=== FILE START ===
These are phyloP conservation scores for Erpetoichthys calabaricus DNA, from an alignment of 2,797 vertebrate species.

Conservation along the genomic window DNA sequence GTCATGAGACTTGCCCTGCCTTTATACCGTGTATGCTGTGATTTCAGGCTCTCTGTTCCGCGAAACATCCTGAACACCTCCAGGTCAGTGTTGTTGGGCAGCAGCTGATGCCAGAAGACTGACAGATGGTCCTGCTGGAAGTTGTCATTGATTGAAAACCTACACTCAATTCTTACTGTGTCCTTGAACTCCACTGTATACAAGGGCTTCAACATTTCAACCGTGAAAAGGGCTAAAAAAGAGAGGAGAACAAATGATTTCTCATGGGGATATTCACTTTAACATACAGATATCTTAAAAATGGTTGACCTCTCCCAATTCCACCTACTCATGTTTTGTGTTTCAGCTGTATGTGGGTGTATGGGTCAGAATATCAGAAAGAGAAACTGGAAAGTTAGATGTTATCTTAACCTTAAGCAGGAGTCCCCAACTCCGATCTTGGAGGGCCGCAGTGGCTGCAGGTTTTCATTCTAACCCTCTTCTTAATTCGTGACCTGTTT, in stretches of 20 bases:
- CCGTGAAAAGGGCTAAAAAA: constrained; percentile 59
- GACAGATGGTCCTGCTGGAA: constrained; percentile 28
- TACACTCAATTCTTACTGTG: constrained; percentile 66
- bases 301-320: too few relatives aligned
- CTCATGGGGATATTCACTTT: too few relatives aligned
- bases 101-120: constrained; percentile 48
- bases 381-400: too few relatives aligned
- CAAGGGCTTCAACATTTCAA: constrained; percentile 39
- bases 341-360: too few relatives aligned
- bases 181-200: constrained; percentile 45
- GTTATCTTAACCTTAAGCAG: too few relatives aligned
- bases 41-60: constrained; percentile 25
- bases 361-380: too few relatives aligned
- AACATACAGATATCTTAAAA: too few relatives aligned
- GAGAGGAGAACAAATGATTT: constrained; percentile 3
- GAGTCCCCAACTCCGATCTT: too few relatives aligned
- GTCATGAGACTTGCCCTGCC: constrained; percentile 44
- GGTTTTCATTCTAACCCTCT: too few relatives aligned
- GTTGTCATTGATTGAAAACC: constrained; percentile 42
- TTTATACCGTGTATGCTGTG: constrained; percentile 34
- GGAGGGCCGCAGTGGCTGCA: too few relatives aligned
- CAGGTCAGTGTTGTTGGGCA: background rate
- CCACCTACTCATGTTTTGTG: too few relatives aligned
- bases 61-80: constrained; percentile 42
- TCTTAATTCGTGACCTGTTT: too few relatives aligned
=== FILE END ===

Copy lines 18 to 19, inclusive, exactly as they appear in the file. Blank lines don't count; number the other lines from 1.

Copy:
- GAGTCCCCAACTCCGATCTT: too few relatives aligned
- GTCATGAGACTTGCCCTGCC: constrained; percentile 44